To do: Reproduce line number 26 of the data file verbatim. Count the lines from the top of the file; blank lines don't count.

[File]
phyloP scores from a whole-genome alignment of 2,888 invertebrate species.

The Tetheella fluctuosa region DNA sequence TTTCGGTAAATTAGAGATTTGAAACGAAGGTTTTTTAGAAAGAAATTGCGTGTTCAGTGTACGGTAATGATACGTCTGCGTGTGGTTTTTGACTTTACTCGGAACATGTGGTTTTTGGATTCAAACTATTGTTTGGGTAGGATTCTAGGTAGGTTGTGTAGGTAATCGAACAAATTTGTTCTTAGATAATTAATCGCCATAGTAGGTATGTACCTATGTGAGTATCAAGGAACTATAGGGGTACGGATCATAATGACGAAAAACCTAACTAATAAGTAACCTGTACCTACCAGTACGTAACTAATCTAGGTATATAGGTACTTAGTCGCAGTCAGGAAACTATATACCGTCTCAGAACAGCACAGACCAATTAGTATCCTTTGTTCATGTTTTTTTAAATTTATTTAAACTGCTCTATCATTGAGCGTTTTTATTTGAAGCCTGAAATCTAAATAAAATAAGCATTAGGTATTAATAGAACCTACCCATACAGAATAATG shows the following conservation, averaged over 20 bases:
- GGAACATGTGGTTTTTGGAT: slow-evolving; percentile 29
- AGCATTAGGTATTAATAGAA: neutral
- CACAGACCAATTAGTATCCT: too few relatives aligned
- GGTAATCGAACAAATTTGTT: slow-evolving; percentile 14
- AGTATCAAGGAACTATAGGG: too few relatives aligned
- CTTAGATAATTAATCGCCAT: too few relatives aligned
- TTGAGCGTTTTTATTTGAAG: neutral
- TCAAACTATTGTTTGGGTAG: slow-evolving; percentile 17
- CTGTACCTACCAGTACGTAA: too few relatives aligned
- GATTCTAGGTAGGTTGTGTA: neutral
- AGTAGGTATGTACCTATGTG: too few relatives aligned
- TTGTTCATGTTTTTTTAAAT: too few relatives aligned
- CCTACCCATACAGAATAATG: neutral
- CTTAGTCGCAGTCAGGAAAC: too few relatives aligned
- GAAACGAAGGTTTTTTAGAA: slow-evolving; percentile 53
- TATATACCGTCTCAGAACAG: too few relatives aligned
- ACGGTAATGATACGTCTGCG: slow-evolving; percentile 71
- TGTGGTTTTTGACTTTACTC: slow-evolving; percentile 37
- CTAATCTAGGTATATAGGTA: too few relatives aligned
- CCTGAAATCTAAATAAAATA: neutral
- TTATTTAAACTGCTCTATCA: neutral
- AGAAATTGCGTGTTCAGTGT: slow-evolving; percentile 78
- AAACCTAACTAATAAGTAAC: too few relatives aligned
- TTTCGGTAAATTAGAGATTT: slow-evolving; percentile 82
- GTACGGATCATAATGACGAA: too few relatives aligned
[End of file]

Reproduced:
- TTTCGGTAAATTAGAGATTT: slow-evolving; percentile 82